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Publication numberUS6886141 B1
Publication typeGrant
Application numberUS 10/266,360
Publication dateApr 26, 2005
Filing dateOct 7, 2002
Priority dateOct 7, 2002
Fee statusPaid
Also published asUS20050135251
Publication number10266360, 266360, US 6886141 B1, US 6886141B1, US-B1-6886141, US6886141 B1, US6886141B1
InventorsJames A. Kunz, William J Gustafson, Leonard W Haseman
Original AssigneeQlogic Corporation
Export CitationBiBTeX, EndNote, RefMan
External Links: USPTO, USPTO Assignment, Espacenet
Method and system for reducing congestion in computer networks
US 6886141 B1
Abstract
A system and method for discarding expired network data packets is provided. A time stamp value is assigned to data packets that are received in a data packet queue, wherein the time stamp value is based on a counter value. The time stamp value is extracted after the counter value changes or a new data packet is received at the head of the data packet queue. The extracted time stamp value is then compared with the counter value. Data packets with expired timer value are discarded.
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Claims(8)
1. A system for discarding expired network data packets, comprising:
a counter for assigning a time stamp value to data packets received in a data packet queue; and
a comparator for comparing an extracted time stamp value and a counter value generated by the counter, wherein the time stamp value is based on upper two bits of the counter value generated by the counter and wherein the time stamp value is extracted after the counter value changes or a new data packet is received at a head of the data packet queue.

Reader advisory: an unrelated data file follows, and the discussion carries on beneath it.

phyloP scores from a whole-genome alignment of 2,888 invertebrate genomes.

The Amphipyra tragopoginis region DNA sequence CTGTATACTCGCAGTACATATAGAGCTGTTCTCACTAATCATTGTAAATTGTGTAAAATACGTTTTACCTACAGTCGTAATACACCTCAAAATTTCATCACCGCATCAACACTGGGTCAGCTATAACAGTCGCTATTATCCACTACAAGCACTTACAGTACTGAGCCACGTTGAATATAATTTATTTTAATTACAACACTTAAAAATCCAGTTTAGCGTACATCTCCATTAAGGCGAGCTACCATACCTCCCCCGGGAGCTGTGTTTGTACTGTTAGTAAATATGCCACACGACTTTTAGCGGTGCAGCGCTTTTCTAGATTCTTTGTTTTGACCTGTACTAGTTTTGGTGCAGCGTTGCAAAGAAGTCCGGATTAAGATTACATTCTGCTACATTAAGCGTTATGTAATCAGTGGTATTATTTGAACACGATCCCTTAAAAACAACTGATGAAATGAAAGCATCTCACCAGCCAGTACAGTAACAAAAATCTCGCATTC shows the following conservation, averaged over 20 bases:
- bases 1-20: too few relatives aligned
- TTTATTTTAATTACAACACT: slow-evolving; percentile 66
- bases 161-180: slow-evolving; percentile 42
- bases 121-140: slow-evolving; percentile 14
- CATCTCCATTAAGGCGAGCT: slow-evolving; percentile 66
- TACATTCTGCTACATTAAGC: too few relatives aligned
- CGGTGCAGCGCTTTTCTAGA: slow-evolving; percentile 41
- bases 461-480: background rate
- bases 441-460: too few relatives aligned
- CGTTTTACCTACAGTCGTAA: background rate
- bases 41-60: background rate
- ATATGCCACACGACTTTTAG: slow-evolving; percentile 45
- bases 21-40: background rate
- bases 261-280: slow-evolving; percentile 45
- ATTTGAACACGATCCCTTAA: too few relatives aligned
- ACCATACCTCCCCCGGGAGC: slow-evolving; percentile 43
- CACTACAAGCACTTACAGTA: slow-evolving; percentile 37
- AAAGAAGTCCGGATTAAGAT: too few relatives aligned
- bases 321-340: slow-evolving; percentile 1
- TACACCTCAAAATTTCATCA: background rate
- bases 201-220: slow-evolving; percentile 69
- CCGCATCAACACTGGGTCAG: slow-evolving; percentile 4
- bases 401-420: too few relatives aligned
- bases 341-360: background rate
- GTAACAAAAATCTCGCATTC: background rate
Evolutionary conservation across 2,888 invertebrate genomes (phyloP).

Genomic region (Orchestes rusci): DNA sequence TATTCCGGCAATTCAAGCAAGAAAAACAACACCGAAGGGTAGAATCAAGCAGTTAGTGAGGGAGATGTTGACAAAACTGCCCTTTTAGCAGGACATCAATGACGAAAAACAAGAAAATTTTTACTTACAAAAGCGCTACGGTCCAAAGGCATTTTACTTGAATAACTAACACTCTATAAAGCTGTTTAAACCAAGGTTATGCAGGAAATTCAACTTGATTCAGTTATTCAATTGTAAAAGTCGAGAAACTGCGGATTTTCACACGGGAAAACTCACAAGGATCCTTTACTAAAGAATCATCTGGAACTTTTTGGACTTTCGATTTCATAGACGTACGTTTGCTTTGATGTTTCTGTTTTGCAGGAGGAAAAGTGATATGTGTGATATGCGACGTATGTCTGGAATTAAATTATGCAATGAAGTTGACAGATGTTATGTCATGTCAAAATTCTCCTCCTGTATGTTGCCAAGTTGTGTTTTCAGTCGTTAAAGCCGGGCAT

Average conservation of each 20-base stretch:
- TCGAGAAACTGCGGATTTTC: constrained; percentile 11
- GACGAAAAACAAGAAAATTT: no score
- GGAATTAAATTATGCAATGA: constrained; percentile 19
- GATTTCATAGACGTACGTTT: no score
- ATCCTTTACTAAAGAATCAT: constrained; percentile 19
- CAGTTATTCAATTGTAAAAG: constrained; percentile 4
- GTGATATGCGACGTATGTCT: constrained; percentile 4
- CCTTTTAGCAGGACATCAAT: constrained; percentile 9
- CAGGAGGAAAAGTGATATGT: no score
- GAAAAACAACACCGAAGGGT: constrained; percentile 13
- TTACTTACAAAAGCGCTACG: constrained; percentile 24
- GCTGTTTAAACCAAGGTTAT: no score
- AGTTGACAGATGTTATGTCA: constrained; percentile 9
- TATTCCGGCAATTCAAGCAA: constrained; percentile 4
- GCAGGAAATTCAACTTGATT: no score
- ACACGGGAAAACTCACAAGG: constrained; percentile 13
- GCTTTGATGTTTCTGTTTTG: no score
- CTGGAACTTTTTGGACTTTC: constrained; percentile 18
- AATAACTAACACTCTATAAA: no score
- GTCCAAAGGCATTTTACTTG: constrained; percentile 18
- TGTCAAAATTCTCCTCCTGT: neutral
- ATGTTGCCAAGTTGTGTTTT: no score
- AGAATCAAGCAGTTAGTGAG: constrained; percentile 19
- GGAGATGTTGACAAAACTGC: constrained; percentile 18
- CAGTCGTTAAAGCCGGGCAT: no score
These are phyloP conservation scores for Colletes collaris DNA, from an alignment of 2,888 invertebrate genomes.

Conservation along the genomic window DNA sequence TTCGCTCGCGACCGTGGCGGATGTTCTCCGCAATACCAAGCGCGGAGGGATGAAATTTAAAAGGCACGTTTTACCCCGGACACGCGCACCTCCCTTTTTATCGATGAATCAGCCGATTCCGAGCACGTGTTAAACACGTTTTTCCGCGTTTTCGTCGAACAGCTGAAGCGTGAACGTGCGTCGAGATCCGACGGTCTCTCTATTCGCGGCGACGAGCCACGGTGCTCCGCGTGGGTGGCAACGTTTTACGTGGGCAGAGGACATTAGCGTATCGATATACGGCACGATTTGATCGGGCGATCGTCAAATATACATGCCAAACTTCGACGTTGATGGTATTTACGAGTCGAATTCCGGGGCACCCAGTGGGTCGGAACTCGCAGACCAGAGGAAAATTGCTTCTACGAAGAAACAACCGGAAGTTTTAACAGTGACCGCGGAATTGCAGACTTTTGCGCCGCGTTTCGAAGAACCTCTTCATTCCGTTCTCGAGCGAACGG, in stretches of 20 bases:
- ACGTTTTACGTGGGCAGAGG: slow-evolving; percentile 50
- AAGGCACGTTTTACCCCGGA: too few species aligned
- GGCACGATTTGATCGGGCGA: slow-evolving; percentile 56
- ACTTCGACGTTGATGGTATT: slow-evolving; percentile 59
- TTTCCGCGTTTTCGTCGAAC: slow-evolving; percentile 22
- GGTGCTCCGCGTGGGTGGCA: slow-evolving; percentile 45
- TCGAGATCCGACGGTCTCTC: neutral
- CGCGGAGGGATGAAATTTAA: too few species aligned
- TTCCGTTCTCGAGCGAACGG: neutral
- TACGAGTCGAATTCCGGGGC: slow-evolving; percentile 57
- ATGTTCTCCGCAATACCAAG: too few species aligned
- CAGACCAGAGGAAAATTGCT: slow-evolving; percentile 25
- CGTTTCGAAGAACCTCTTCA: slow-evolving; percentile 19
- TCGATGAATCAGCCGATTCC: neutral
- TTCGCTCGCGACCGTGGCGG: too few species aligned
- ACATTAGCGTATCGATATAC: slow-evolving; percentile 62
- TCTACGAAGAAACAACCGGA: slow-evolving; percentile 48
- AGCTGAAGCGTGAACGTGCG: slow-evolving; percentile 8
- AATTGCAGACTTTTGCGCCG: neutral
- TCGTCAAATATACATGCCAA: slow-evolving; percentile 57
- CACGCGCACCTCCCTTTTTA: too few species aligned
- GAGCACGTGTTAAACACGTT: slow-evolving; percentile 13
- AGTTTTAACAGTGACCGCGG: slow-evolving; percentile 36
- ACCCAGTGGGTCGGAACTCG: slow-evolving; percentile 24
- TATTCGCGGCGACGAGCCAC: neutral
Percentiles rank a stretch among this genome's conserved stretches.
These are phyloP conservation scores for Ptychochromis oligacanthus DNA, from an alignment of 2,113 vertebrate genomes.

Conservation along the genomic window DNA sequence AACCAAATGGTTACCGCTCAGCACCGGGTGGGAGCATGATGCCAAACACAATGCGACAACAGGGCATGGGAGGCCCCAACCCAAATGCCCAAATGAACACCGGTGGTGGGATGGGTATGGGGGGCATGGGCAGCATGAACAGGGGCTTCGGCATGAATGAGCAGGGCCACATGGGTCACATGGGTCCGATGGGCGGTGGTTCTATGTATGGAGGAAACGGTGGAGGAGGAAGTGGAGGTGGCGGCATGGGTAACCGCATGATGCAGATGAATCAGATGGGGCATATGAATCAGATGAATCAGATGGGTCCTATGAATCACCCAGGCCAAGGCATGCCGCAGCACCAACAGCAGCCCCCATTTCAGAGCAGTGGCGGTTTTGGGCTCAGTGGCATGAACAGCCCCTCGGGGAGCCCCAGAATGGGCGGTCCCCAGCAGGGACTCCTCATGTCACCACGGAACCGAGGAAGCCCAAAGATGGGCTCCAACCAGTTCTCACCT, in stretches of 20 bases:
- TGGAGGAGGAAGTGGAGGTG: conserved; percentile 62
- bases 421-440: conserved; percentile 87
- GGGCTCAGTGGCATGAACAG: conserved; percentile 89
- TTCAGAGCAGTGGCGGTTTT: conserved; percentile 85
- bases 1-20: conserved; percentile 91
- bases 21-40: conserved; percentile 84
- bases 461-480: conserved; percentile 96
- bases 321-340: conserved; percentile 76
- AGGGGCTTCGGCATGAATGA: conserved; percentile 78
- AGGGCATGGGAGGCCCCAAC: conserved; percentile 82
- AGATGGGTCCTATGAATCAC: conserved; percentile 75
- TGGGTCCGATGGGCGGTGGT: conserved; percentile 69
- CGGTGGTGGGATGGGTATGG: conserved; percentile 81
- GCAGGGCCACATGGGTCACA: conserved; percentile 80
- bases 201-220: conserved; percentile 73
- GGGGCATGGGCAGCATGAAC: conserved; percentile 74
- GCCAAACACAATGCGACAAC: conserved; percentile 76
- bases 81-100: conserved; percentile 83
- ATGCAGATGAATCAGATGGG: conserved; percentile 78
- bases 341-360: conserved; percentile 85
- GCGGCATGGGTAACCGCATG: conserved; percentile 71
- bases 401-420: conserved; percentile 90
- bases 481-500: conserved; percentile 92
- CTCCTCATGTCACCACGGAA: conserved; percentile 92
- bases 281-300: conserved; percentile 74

2. The system of claim 1, wherein the counter value includes a base increment value.
3. The system of claim 1, wherein the counter value includes a value generated by a first programmable register.
4. The system of claim 1, further comprising:
a second register for storing the extracted time stamp value.
5. The system of claim 4, wherein the comparator checks for data packet expiration if the counter value has changed or if the second register is loaded with a new data packet at a head of the data packet queue.
6. A method for discarding expired network data packets, comprising:
assigning a time stamp value to data packets that are received in a data packet queue, wherein the time stamp value is based on upper two bits of a counter value;
extracting the time stamp value after the counter value changes or a new data packet is received at a head of the data packet queue;
comparing the extracted time stamp value with the counter value; and
discarding a data packet if the time stamp value has expired.